Tabletop Review - Star Wars Destiny: Luke Skywalker Starter Set

Designed by Lukas Litzsinger and Corey Koniecza
Published by Fantasy Flight Games

For the uninitiated, Star Wars Destiny is a two-player Dice and Card game which makes use of Fantasy Flight's Dice Duel System (Or DDS, as it's referred to on the box and in accompanying literature). Using two characters, players can make use of weapons, droids, vehicles and random event cards to dispatch their opponent and win the day.

The Luke Skywalker starter variant for this game contains 24 cards, accompanying 9 premium dice, 2 of which handle Luke's attacks. The remaining 7 are split between abilities and equipment (such as Heirloom Lightsaber), and Luke's compatriot in this starter set, Han Solo himself.

 The Force is strong with this one...

The Force is strong with this one...

A good choice, especially for the farmboy Luke they depict on the box and accompanying artwork. I guess you could make the case that Obi-Wan Kenobi would be a more natural fit but given that the new Legacies boosters depict the younger, Ewan McGregor flavoured, Obi-Wan Kenobi you can understand why they might steer clear of also adding the Alec Guinness depiction. Plus there's an R2-D2 in there as well as an attachment, and he's aged fantastically well over the years!

 

The thing that I would say I like best about the components of this game is the artwork and the art style throughout. The dice are substantial and chunky, with the character/object depicted on each face, and the cards do a great job of depicting scenes from the movie and images from the Star Wars universe in a consistent and very pleasing art style.

In terms of components contained within, in addition to the premium dice and accompanying cards players can also expect to find a sheet of punch-out-able cardboard tokens representing shields, resources and damage tokens which are used throughout the game. There's also a fold-out rulebook which, while nice, is probably a little excessive to just pop to one side while you play the game. What is cool, however, is how they integrate the cards you just bought into the rulebook within each set. That's a nice touch, which for me at least adds a little extra to the package.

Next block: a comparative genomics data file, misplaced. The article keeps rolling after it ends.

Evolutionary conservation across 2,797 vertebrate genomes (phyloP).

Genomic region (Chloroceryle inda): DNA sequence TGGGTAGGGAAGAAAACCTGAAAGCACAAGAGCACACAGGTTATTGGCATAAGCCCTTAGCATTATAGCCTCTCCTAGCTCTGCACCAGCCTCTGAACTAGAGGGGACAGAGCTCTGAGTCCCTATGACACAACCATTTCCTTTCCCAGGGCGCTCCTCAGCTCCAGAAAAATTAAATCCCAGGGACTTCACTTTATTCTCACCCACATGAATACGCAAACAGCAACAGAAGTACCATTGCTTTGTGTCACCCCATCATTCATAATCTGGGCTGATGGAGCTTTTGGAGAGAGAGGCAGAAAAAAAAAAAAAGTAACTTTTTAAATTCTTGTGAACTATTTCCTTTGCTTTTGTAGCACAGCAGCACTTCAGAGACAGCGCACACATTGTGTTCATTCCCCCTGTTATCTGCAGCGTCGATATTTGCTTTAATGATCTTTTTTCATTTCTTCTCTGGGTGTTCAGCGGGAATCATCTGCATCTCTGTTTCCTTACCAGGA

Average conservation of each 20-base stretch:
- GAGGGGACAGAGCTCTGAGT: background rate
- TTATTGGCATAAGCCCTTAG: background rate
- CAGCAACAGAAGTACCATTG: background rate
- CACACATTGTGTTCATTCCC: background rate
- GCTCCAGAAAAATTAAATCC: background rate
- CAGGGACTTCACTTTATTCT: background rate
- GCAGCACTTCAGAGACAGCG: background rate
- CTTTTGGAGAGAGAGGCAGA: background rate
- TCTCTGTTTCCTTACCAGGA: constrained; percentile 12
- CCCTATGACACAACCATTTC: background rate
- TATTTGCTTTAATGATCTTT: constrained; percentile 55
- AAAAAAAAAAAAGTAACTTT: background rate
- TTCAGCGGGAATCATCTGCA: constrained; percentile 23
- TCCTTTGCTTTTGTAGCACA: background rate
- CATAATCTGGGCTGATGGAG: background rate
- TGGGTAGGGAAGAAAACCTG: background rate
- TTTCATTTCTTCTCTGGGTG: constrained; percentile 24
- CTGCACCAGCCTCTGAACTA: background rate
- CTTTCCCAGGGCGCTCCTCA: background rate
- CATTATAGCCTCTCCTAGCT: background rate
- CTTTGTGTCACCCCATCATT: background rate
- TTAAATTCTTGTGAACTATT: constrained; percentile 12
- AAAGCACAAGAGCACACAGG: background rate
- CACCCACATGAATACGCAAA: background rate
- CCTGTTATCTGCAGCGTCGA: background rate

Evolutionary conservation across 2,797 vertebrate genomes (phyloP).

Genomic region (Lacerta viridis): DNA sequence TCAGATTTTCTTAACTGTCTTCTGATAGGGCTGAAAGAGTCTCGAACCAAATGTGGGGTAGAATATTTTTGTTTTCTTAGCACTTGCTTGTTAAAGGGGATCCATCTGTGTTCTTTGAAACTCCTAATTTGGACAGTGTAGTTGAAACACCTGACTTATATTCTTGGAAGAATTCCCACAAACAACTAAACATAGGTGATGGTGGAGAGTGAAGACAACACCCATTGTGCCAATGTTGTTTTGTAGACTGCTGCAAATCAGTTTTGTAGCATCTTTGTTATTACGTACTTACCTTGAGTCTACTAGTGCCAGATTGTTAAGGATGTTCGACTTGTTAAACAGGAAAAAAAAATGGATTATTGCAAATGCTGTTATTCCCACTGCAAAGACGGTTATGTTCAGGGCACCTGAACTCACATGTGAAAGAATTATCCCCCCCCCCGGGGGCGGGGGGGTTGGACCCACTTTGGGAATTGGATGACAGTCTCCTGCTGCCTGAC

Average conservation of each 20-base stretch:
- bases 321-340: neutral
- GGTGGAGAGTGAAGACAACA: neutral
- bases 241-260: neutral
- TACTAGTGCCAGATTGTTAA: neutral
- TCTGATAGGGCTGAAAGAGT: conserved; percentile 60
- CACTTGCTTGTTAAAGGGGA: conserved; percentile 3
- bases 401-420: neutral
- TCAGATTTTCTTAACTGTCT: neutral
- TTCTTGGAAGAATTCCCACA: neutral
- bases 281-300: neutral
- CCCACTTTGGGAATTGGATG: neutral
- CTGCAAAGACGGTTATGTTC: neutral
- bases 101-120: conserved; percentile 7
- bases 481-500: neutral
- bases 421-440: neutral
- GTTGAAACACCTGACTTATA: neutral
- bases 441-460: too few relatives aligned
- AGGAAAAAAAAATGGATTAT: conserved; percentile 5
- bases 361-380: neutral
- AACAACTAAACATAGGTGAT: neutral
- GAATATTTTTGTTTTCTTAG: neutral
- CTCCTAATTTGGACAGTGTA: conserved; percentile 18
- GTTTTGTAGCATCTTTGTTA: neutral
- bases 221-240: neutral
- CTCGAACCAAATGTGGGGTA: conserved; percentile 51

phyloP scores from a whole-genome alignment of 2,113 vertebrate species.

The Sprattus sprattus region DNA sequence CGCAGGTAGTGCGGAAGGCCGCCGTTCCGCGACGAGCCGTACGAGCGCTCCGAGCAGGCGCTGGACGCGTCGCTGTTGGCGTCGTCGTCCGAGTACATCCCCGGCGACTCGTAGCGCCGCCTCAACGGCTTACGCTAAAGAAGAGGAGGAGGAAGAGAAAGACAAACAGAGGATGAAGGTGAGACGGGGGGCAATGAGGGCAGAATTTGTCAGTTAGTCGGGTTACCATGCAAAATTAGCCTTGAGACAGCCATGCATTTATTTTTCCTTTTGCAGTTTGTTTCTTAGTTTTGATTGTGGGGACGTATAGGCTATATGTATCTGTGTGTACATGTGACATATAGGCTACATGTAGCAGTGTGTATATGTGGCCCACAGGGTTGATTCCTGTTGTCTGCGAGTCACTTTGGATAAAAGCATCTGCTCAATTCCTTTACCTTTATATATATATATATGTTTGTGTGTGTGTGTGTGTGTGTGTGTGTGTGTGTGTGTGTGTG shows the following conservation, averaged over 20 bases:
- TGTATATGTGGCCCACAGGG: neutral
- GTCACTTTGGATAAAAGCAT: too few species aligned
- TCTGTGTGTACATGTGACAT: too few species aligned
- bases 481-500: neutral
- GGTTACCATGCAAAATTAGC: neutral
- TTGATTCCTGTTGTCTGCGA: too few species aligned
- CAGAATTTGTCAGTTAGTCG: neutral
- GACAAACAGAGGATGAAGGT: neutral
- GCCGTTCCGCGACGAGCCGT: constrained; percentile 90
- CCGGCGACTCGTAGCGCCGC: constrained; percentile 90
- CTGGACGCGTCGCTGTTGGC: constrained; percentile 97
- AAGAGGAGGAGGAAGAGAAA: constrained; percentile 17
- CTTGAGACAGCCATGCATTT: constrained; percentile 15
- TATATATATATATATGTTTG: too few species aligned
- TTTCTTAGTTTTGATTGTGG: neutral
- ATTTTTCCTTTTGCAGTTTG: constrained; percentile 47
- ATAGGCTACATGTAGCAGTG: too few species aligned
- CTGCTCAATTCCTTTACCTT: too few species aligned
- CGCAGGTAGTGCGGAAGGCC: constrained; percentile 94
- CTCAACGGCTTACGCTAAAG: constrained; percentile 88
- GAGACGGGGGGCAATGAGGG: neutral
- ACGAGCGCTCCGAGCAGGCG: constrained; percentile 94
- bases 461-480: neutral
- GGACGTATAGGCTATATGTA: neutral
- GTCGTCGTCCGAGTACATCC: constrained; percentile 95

Never tell him the odds... (It's 1 in 6)...

Never tell him the odds... (It's 1 in 6)...

Along with the rulebook and tokens, the starter set also contains a collector's checklist in case you want to go down the route of collecting everything from the set (which could of course get expensive, but this is one of those things that games do quite a bit, and I'm a sucker for it as anyone who watches the E14 Toybox videos knows all too well). What's good about this, despite the collecting element potentially jacking up your overall investment, is that that stuff is totally optional and the starter set does contain everything you need to get started...

Provided, of course, that you know someone else who has one of the available starters or a deck built. Spoilers: This criticism is going to find its way into the Boba Fett starter review when that drops as well.

When I look around at other games offering starter sets, while it's true that the Destiny starter sets are cheaper than some of those sets, the alternatives do at least include enough components for two players to get into the game and play. I'll grant that there's a certain amount of drama that's avoided if both parties have their own distinct set, rather than going in halves on one with a friend, but nonetheless it doesn't feel like the best presentation if you're looking to get people to play with friends.

Of the two starters released in this wave, the Luke Skywalker starter certainly makes a lot of sense for players looking to get stuck into the game (with the aforementioned caveat that you'll need someone with a Villain deck to play against), and the characters contained within look to make for a fun matchup. In the not-too-distant future I'll put together a playtest on the E14 Toybox and that'll probably help me decide.

Overall, though, I'm very positive on Destiny. It's a novel system, though owing to its difference players would benefit heavily from a guided playthrough using Fantasy Flight's rather good Youtube tutorials, and the presentation is visually very appealing with all the components shown a great deal of love. As to how it stacks up against the Boba Fett starter, that review will come later this week!

Rob Wade

Originally published on Emotionally14.com